Why Media and Journalism Scholars Support Network Neutrality

[This is a draft blog post as submitted to SaveTheInternet.]

Academic associations tend to be politically conservative.

I don’t mean they revere Ronald Reagan and Milton Friedman, though plenty of scholars do. Rather, each group–representing a field’s professors and graduate students–tends to evade controversy, rarely taking a public stance on an issue that might divide the membership.

Thus, it is remarkable that the Association for Education in Journalism and Mass Communication (AEJMC) has declared its support for network neutrality.

The issue is too important to stay on the sideline any longer.

AEJMC represents a diverse group of scholars who research and teach nearly everything related to mass media. Based on our research–and, in some cases, years of industry experience–we know the media business, and letting ISPs pick online winners and losers is bad policy.

Nearly all revolutionary internet ideas–from Amazon and Google to Skype and Twitter–came from cash-strapped outsiders. Somewhere in the world right now, another tinkerer is developing what might become the next big idea. Before it catches on, though, ISP demands for a broadband toll might strangle this idea in its crib.

Also, some of the best stuff online never turns a profit. Imagine if, in 2001, Wikipedia had to pay through the nose just to compete on a level playing field with Encarta. It may have stalled, and even today, forcing Wikipedia into the slow lane would harm and might kill the project.

AEJMC is also concerned about the slow death of the daily newspaper’s business model. We embrace the internet age, but we also hope to ensure financial viability for “print” journalism. ISP tolls would make this much harder.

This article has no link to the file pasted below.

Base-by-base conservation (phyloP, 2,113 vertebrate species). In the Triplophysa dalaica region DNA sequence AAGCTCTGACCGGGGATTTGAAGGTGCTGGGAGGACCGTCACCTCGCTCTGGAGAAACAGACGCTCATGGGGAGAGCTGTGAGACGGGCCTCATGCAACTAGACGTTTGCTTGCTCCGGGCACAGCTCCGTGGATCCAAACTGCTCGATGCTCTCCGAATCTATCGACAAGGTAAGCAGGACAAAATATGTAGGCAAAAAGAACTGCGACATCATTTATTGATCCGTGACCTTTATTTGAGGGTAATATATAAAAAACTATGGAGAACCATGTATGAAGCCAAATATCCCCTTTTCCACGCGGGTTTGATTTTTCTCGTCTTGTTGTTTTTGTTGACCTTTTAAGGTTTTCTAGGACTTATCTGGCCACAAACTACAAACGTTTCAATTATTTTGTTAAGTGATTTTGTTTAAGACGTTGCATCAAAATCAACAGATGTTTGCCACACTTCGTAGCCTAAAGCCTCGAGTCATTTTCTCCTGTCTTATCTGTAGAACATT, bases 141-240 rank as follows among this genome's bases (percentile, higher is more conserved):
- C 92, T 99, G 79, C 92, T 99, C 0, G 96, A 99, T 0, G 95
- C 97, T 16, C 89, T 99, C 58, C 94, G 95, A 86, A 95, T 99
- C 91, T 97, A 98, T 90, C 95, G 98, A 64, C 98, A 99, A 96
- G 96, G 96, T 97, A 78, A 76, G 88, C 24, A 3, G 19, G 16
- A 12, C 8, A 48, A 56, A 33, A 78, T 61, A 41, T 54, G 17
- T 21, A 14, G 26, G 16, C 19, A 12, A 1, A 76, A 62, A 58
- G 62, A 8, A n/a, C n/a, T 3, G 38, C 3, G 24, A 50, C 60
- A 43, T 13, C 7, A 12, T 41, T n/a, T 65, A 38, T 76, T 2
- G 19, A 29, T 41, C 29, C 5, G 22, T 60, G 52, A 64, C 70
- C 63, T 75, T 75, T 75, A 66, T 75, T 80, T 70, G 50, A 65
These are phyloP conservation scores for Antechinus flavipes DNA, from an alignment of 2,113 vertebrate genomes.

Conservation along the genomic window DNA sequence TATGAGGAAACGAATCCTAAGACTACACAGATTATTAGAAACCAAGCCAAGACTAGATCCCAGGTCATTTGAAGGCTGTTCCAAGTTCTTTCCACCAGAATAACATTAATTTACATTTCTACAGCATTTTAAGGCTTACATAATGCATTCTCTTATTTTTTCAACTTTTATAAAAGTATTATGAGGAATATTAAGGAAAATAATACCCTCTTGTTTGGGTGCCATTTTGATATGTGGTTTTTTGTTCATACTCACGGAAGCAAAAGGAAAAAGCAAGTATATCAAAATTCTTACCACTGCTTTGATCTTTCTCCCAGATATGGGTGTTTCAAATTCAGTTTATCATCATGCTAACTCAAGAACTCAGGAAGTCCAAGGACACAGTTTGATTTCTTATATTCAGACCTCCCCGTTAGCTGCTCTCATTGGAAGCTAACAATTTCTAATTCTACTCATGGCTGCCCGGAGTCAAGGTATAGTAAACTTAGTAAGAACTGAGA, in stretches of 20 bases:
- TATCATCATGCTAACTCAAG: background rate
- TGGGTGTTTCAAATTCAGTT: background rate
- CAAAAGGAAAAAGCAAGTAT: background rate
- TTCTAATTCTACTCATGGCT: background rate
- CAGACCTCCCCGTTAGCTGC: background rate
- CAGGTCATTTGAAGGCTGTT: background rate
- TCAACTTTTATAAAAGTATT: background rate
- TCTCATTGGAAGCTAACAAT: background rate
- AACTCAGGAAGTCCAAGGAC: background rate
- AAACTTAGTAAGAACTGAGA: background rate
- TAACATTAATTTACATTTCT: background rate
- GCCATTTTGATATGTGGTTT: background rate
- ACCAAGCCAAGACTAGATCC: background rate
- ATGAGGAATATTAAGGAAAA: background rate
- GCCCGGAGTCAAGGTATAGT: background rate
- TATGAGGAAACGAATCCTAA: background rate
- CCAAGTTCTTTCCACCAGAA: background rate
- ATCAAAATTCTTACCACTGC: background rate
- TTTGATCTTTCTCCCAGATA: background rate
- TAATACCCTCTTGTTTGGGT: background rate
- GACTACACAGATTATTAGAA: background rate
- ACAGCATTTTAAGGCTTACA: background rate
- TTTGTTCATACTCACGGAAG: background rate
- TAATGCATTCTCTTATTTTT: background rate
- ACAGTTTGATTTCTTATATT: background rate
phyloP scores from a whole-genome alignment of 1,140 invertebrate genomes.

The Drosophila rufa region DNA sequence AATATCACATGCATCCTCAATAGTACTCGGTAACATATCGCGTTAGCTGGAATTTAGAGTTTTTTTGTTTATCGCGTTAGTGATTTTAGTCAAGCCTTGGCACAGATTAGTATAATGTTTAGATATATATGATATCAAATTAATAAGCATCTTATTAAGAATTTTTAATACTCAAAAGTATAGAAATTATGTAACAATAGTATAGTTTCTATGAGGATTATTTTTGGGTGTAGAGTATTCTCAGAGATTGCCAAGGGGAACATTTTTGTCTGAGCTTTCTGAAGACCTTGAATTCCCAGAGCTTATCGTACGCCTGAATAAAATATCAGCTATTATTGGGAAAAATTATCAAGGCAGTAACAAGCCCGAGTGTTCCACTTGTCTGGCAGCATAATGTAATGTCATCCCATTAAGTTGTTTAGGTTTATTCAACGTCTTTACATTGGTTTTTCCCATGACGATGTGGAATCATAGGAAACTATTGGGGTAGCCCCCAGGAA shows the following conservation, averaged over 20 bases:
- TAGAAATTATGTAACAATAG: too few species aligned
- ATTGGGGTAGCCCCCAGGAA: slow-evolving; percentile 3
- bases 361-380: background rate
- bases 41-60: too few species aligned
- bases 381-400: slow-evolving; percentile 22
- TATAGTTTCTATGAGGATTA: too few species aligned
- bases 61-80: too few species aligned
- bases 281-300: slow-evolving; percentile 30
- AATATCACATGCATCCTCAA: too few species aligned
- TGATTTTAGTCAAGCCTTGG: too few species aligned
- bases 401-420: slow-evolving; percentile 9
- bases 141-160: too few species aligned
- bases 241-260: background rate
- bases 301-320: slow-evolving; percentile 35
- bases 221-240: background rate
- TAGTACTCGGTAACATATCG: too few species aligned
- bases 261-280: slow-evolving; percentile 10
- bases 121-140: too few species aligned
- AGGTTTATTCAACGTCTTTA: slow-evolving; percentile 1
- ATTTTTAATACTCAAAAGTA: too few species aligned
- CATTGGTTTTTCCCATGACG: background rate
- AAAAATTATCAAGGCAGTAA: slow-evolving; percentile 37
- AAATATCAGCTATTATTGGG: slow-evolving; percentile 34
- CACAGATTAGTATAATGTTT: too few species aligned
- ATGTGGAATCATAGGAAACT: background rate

MSNBC and FoxNews could afford to pay extra for the rapid delivery of rich, interactive media. Most newspapers could not, forcing them to choose between deeper debts and worse user experience. Citizen journalists and exciting nonprofit experiments would also be muted by ISPs.

In addition to concern about the media system in general, we also have a selfish motivation to support network neutrality: Our roles as scholars and teachers. Academics in all disciplines depend heavily on the internet, and most of the educationally valuable content is not backed by big corporations.

If ISPs choose winners and losers online, the online content we professors assign would not often win. Would ISPs bend over backward to ensure my students’ access to the PDF of James Boyle’s Creative Commons-licensed book? Or the Internet Archive audio of WWII-era radio broadcasts?

Boyle and Archive.org are great, but I don’t expect them to pay off Verizon just to make my students’ downloads faster. This means my students have less access to educationally valuable content, they learn less, and the educational value of the internet drops. The same will be true of my research productivity.

As students of the media system and as researchers and educators, we have deep value and respect for the neutral internet. It is a privilege to have contributed to the drafting of the AEJMC statement, and I thank AEJMC President Carol Pardun for having the courage to lead this charge.